SC confirms death penalty for Kasab

He has shown no remorse...26/11 conspiracy was hatched in Pak

SC confirms death penalty for Kasab

Ajmal Kasab’s nearly four-year legal battle for life in the 26/11 Mumbai terror attack case ended on Wednesday with the Supreme Court upholding his death sentence, while observing that the crime planned in Pakistan was of “unprecedented enormity”.

A bench of justices Aftab Alam and C K Prasad said, “This is a case of terrorist attack from across the border... It has a magnitude of unprecedented enormity on all scales. The conspiracy behind the attack was as deep and large as it was vicious.

The preparation and training for the execution was as thorough as the execution was ruthless.”



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The court held 25-year-old Kasab guilty of waging war against the country, saying the November 26, 2008 Mumbai attack in which 166 people were killed showed a degree of depravity on his part seen in very few cases.

“It is at least the very rarest of rare to come before this court since the birth of the Republic. Therefore, it should also attract the rarest of rare punishment,” the bench said.

The court dismissed Kasab’s contention that the trial was not fair because the government did not provide him advocate during the time when he was arrested and put of trial.

Refusing to show any mercy to Kasab on account of his young age and illiteracy, the apex court observed, “the offences committed by the appellant show a degree of cruelty, brutality and depravity as in very few other cases.

In a separate but concurring judgment, Justice Prasad said: “I am more than certain that the planning and conspiracy to commit the crime were hatched in Pakistan, the perpetrators of crime were Pakistani trained at different centres in that country, and the devastation which took place at various places in the city of Mumbai, were executed by the appellant in furtherance thereof.”

“As attack was as deep and large as it was vicious. The preparation and training for the execution was as thorough as the execution was ruthless.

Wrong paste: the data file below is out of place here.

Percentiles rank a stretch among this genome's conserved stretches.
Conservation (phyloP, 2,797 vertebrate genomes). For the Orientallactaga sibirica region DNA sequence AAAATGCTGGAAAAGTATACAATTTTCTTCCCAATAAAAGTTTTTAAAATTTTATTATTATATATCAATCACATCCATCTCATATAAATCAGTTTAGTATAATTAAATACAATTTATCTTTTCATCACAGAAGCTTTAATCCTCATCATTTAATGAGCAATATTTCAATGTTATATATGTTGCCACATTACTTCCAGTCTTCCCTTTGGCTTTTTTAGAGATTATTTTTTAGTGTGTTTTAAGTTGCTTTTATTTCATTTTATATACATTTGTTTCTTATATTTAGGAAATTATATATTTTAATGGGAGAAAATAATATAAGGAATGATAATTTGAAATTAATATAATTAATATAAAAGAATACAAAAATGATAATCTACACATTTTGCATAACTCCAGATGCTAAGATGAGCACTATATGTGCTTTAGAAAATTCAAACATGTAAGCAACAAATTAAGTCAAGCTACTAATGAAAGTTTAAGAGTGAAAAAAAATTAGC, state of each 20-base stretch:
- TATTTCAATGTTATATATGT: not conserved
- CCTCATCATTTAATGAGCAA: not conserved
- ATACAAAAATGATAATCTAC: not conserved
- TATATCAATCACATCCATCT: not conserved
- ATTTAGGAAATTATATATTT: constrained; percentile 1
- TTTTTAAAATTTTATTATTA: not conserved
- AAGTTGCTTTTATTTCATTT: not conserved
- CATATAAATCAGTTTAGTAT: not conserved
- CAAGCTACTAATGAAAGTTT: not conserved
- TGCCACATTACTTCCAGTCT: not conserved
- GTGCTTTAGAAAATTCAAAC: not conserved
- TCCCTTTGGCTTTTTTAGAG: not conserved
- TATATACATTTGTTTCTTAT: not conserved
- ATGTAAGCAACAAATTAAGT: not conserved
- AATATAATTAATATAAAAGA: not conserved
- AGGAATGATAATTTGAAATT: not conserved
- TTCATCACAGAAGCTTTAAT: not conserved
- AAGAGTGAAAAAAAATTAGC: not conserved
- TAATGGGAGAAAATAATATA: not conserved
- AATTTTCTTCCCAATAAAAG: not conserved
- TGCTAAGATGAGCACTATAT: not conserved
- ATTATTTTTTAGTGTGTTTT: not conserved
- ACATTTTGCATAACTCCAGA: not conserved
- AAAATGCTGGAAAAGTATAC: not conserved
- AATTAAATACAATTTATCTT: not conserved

“The saddest and the most disturbing part of the case is that the appellant never showed any remorse for the terrible things he did. As seen earlier, in the initial weeks after his arrest he continued to regard himself as a ‘watan parast’, a patriotic Pakistani who considered himself to be at war with this country, who had no use for an Indian lawyer but needed a Pakistani lawyer to defend him in the court,” the bench said.

The bench noted that in his confessional statement before the magistrate on February 17, 2009, Kasab did not display any sense of guilt or sorrow or grief, but to present himself as a hero.

“He told the magistrate that he had absolutely no regret for whatever he had done and he wanted to make the confession to set an example for others to become Fidayeen like him and follow him in his deeds.

The apex court said as long as the death penalty remains on the statute book as punishment for certain offences, including ‘waging war’ and murder, it logically followed that there must be some cases, howsoever rare or one in a million, that would call for inflicting that penalty. “That being the position we fail to see what case would attract the death penalty, if not the case of the appellant,” the bench said.

Mercy plea will be disposed of fast

The government promised to dispose of his mercy petition to President Pranab Mukherjee “in minimum time,” reports DHNS from New Delhi.

“If Kasab files mercy plea, we will ensure that it is disposed of in minimum time,” Home Minister Sushil Kumar Shinde said on Wednesday.

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